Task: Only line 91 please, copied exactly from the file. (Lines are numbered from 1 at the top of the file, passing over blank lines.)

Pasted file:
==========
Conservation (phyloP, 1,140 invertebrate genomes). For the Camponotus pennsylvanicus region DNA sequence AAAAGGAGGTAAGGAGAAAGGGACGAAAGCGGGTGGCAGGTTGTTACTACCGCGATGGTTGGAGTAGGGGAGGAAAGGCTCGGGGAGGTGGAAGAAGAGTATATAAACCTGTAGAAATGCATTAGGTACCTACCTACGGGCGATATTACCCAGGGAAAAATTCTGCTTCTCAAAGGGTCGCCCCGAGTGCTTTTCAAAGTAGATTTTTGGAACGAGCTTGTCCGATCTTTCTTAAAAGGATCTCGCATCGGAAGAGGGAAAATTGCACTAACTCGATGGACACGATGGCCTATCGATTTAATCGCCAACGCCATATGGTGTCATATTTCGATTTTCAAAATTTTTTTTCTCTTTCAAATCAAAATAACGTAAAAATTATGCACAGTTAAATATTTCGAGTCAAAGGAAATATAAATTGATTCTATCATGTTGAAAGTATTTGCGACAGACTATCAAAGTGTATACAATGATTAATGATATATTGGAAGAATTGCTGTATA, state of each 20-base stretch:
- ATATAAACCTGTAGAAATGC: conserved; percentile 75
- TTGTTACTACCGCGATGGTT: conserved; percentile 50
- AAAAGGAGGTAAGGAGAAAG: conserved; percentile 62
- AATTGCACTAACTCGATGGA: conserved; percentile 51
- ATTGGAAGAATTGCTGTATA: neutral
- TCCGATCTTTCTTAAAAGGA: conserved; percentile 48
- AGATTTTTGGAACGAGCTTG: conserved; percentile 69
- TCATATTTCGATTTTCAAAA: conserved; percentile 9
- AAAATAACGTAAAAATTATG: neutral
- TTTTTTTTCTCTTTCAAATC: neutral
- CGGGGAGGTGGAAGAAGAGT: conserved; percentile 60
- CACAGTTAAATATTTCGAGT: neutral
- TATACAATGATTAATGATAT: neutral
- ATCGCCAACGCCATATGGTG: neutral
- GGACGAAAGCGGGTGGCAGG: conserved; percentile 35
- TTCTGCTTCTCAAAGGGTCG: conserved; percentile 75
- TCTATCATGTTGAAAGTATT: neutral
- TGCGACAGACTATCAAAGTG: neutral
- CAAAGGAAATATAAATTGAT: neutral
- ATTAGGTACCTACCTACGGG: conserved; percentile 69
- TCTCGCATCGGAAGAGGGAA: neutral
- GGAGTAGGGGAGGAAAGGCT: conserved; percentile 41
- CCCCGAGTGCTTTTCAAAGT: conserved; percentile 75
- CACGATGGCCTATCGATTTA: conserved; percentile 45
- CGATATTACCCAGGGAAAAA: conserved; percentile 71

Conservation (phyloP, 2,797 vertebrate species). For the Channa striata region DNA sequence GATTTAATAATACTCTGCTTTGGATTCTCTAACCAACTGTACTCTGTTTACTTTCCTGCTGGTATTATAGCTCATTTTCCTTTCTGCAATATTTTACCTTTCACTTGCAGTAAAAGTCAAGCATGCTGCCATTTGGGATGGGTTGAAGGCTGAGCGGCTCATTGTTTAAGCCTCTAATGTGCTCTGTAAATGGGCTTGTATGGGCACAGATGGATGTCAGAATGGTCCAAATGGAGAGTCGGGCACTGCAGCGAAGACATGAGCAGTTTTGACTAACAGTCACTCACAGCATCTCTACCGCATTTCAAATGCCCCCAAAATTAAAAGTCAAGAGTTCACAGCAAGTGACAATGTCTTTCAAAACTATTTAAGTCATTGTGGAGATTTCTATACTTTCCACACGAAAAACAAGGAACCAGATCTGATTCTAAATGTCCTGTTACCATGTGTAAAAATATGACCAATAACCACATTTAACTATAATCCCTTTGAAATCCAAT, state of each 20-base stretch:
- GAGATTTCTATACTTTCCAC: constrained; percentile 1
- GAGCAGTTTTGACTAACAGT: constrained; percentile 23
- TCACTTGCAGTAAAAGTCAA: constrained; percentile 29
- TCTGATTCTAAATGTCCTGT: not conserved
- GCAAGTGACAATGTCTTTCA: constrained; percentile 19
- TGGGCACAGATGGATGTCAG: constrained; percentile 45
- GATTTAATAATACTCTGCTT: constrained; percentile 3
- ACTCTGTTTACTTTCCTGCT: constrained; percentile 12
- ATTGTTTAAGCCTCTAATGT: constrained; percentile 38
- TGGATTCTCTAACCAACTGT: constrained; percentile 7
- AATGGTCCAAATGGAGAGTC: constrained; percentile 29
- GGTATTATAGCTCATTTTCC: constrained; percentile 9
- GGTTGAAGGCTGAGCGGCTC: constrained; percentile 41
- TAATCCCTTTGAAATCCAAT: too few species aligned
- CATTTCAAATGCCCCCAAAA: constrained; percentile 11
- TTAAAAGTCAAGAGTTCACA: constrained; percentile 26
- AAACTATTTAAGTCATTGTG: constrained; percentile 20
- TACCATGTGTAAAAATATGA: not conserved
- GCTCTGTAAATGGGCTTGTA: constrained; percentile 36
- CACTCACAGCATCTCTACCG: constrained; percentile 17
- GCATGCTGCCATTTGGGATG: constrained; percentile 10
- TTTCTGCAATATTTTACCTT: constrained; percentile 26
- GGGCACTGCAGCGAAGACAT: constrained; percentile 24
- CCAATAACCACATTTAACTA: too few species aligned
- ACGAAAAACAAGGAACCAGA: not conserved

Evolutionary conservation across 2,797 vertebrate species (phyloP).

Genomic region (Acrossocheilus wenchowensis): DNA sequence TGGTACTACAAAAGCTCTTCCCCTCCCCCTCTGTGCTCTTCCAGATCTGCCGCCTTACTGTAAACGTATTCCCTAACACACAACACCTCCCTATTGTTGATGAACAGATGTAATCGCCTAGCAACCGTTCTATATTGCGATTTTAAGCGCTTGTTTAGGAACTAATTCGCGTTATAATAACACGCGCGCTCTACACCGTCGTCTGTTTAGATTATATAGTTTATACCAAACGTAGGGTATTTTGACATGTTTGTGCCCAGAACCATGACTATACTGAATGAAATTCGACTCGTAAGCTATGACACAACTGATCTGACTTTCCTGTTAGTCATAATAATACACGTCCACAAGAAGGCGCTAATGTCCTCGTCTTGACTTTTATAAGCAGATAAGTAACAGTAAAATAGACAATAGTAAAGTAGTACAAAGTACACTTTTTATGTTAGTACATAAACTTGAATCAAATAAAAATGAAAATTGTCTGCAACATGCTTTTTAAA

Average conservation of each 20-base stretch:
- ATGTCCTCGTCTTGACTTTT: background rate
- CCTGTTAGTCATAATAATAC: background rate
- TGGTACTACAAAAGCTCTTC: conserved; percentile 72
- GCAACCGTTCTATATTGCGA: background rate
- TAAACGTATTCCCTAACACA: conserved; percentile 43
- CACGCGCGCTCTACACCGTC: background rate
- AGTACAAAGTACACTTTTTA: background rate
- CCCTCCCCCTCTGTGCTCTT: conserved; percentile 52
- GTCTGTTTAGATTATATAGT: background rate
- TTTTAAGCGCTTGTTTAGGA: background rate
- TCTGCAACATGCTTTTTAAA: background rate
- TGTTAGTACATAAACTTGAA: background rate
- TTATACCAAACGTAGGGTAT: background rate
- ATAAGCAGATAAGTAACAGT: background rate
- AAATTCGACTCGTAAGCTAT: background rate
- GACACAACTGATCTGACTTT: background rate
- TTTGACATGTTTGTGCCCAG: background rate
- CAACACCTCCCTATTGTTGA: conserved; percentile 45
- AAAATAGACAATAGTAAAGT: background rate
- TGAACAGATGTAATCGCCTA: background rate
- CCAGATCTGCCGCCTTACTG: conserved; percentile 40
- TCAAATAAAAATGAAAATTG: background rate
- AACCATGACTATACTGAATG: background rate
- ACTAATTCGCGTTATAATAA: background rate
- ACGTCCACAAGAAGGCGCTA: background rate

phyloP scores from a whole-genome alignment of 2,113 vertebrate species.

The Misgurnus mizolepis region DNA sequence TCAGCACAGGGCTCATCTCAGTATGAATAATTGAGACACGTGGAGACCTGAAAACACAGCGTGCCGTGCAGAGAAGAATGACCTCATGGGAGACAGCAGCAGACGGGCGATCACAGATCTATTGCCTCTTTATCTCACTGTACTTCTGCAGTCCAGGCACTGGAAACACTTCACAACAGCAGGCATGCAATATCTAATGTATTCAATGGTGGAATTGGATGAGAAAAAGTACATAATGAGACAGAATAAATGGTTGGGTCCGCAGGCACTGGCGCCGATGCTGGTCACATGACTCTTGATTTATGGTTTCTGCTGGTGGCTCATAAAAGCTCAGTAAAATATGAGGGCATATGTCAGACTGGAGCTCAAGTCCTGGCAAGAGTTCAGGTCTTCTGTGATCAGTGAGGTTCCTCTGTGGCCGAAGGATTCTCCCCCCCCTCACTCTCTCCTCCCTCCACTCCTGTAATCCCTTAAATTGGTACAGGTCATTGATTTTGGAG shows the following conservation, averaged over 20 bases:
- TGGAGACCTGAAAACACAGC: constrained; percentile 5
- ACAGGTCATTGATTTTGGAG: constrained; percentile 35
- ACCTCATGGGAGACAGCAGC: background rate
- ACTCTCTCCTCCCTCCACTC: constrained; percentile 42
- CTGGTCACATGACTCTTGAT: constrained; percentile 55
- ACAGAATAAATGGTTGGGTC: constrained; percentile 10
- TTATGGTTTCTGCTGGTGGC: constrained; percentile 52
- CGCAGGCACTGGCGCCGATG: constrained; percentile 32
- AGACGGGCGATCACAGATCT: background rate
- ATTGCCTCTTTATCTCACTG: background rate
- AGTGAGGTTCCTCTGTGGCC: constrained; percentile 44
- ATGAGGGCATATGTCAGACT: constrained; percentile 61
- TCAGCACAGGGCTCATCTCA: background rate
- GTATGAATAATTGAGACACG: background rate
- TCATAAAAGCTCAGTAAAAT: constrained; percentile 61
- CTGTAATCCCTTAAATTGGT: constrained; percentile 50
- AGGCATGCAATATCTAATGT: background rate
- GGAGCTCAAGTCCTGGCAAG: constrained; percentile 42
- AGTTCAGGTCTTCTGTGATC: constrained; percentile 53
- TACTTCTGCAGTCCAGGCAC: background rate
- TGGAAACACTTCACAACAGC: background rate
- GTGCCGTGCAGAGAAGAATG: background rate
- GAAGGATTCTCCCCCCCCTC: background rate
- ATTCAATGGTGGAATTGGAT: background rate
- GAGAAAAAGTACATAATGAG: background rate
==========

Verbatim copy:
- AGACGGGCGATCACAGATCT: background rate